For those of you who don't own a dishwasher, your kitchen is about to get a serious upgrade. Chances are you have a countertop dish rack. And chances are, it takes up prime real estate, not to mention it's probably harshing on your cute kitchen decor vibe.
That's exactly the kind of mindset embraced by Astiankuivauskaappi — a Finnish dish-drying method that essentially swaps out the solid bottom of a kitchen cabinet for a slotted rack that allows your dishes to drip dry into the sink below. Perfectly practical for small kitchens but equally convenient for larger ones, the previously taboo act of putting wet dishes in the cabinet actually becomes the objective. Just wash, store, close the door, and done! Mind blown. We decided to put our own DIY spin on it, and turned a bamboo rack from Amazon into an ultra sleek dish-drying cabinet.
Things You'll Need
Clamps, ( 4 )
Boiled linseed oil
Sandpaper or orbital sander
Step 1: Remove bottom of cabinet.
Drill three separate holes into the bottom of your cabinet to create entry points for your saw, and then use the multi-tool saw to cut around the entire bottom perimeter of the cabinet.
Once you've sawed completely around the perimeter, carefully remove the bottom floor of the cabinet.
Step 2: Install redwood backing and sides.
Use a table saw to cut redwood boards to size so they fit along the back and sides of the cabinet. This will create a cohesive, water-resistant look.
Drill the first redwood board to the back of the cabinet with wood screws.
To attach the redwood boards to the sides of the cabinet, first pipe wood glue around the edges of the boards and press them into place on each side of the cabinet.
Follow up by hammering copper nails along the top and bottom of the side boards to ensure they stay securely in place.
Step 3: Install support beams.
Cut the cedar wood into two support beams that are the same width as the cabinet. These will form ledges on the bottom of the cabinet upon which the dish racks will rest.
Drill one of the cedar support beams along the bottom of the redwood backing inside the cabinet.
Clamp the second cedar support beam onto the backside of the cabinet front — directly across from the back beam you just installed — and drill it in place.
Step 4: Waterproof the cabinet.
Wipe boiled linseed oil on the surface of the redwood backing and sides as well as the cedar support beams to waterproof the inside of the cabinet.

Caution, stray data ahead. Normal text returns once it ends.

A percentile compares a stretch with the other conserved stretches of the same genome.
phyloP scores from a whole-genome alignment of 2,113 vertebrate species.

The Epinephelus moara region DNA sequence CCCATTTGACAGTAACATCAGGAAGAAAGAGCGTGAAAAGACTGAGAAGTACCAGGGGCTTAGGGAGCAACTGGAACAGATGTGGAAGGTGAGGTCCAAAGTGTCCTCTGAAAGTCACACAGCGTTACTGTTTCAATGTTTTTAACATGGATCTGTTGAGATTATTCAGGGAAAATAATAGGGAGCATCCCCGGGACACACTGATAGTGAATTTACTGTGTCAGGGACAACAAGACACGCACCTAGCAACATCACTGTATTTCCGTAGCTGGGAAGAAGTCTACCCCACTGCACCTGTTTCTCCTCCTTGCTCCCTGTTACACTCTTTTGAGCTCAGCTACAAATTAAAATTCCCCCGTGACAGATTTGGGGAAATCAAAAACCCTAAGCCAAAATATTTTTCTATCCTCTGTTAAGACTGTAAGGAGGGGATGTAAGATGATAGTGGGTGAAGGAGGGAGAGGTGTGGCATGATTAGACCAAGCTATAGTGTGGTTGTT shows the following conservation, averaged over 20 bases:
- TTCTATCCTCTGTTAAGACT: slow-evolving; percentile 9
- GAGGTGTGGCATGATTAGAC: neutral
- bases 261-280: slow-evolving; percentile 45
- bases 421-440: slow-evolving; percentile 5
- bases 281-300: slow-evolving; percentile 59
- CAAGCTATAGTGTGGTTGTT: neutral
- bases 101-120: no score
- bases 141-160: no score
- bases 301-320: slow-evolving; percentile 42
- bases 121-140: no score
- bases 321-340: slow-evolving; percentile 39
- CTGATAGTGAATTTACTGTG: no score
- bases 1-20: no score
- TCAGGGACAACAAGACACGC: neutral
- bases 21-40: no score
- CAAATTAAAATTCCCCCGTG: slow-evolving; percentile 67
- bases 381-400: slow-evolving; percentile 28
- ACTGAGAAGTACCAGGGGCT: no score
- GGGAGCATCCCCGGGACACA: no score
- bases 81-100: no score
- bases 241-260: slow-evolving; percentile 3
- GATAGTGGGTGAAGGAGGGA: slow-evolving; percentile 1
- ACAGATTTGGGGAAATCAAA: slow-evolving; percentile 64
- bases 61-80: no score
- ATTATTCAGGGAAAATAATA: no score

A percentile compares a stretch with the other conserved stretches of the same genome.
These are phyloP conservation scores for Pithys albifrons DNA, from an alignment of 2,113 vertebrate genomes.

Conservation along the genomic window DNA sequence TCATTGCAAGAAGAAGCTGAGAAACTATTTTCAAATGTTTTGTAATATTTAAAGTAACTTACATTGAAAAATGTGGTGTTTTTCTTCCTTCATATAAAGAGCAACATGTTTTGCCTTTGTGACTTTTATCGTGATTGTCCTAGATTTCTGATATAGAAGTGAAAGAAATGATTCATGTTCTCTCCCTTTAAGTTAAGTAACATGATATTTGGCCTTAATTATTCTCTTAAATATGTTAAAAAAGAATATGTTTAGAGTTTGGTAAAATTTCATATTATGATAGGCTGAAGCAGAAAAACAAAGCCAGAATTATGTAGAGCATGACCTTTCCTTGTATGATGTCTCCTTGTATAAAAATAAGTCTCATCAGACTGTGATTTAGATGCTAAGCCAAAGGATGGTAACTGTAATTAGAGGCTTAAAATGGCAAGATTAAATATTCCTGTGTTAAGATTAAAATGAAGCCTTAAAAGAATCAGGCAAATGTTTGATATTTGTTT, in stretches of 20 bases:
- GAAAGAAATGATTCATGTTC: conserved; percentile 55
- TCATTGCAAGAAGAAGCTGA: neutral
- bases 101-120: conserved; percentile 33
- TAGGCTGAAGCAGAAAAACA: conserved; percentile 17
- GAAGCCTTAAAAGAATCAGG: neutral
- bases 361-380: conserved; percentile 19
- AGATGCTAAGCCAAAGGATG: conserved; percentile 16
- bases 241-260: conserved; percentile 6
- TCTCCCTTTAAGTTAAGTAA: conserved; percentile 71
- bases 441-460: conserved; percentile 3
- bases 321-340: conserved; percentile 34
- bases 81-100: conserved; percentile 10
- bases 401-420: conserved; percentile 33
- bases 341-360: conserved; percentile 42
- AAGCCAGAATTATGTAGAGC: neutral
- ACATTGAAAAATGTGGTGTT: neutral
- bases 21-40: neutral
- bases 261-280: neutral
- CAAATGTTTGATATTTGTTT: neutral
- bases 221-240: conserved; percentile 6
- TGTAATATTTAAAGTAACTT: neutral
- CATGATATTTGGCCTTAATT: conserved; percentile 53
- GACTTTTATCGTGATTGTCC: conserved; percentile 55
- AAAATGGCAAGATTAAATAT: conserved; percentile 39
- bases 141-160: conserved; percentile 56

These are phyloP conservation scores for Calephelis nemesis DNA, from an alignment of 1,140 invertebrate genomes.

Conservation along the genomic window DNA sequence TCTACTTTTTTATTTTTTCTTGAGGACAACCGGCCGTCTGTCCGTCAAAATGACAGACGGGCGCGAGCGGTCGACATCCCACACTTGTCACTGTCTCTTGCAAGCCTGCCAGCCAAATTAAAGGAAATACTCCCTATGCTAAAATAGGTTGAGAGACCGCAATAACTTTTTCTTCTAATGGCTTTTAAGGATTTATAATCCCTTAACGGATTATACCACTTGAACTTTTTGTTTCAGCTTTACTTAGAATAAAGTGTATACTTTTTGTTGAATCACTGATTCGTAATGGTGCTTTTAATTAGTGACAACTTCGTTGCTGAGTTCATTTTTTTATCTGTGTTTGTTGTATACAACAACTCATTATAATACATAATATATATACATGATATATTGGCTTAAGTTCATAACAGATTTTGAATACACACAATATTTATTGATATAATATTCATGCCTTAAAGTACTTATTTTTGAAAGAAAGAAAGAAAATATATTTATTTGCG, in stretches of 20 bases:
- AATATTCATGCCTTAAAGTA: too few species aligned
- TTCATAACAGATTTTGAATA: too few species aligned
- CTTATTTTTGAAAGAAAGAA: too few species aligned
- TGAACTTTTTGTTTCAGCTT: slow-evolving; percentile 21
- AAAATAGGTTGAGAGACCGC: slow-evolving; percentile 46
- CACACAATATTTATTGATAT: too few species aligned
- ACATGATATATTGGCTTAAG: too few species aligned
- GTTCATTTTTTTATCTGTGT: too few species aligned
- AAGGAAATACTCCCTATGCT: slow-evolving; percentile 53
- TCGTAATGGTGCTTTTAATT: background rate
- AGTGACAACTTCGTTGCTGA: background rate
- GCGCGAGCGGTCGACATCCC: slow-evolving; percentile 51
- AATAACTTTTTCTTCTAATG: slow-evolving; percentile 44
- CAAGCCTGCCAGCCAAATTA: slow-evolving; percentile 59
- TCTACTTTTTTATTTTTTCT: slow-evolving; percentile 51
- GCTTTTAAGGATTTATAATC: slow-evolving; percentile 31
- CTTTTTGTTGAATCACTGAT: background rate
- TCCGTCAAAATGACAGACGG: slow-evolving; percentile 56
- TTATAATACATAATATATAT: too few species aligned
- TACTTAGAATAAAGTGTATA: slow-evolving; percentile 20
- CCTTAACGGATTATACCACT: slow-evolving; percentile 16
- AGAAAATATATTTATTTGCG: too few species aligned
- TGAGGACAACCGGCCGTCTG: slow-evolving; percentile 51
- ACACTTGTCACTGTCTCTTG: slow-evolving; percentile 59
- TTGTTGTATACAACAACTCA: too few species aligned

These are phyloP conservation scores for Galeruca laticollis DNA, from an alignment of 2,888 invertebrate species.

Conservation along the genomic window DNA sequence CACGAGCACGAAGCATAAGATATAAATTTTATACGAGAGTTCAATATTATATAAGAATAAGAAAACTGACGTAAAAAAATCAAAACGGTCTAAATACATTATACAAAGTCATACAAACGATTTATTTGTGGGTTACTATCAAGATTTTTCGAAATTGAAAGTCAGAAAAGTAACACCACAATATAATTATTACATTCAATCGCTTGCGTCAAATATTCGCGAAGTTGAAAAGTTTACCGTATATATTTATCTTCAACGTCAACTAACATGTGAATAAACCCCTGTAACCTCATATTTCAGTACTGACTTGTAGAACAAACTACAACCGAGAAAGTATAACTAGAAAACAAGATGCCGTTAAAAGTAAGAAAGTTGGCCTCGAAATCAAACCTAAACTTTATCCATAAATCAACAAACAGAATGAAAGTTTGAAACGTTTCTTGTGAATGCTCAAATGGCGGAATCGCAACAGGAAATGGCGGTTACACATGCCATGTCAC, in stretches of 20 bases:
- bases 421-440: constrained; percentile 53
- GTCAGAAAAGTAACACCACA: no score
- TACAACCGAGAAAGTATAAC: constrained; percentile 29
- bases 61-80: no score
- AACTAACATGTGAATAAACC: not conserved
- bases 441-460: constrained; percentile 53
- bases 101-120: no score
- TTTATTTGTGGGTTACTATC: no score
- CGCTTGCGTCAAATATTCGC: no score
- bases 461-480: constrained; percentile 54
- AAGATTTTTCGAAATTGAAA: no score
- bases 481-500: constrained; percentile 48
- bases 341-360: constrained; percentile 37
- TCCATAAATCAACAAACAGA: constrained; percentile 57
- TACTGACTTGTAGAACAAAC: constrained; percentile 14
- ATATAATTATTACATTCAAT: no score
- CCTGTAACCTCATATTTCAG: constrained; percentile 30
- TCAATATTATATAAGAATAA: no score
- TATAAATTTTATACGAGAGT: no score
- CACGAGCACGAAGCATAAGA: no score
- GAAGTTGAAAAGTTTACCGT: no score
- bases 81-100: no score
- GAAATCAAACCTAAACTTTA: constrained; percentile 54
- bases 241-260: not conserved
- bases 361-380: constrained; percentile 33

Tip: For best results, reapply the boiled linseed oil once a year.
Step 5: Disassemble the dish rack.
Take apart the bamboo dish rack and set aside all of the various parts.
Use pliers to loosen the glue on the center support beam of the largest drying rack segment.
Carefully, pop the center support beam out of the drying rack. Set it aside for later.
Step 6: Determine size of new dish racks.
Measure the height, width, and depth of your cabinet to determine what size you'll need to cut your dish rack components.
You'll need to cut three components: A) a plate rack for drying plates and bowls; B) a back support for the plate rack; and C) a side rack for drying cups. Depending on your cabinet size, the plate rack and plate rack back support should take up about 3/4 of your cabinet width and the cup rack should take up 1/4 of your cabinet width.
Step 7: Make the new plate rack.
Use the largest segment of the disassembled dish rack to form your new plate rack. Set the dish rack inside your cabinet to determine how much excess wood you'll need to cut off from the end of it. Cut away the excess wood. You'll be left with a rack without a beam at the end. Use the support beam you set aside in Step 4 and attach it to the end of the new plate rack to form the new beam. Sand any rough edges.
Step 8: Make the back support for the plate rack.
Use the second largest segment from the disassembled dish rack to create the back support for your plate rack. Cut off the excess wood from the bottom of the dish rack so that it fits vertically inside the cabinet above the plate rack. The back support (B) will be slightly longer than the plate rack (A), so remove the side supports on each side of the rack, cut it so that it's the same width as the plate rack, and reattach the side supports in their new position. Sand any rough edges.
Attach the back support rack to the cabinet backing, aligned directly above the plate rack.
Step 9: Make the cup rack.
Use one of the smaller segments from the disassembled dish rack to create the cup rack that will go next to the plate rack. Use the plate rack as a guide to cut the cup rack to the desired size.
Remove the end support beam from the discarded section you cut off and reattach the end support beam to the end of the cup rack. Sand any rough edges.
Place the new plate rack and cup rack inside your cabinet.
Roll up your sleeves and get going on those dishes, because you are going to be wowed when you realize just how clean your kitchen looks without a dish rack cluttering up the countertops.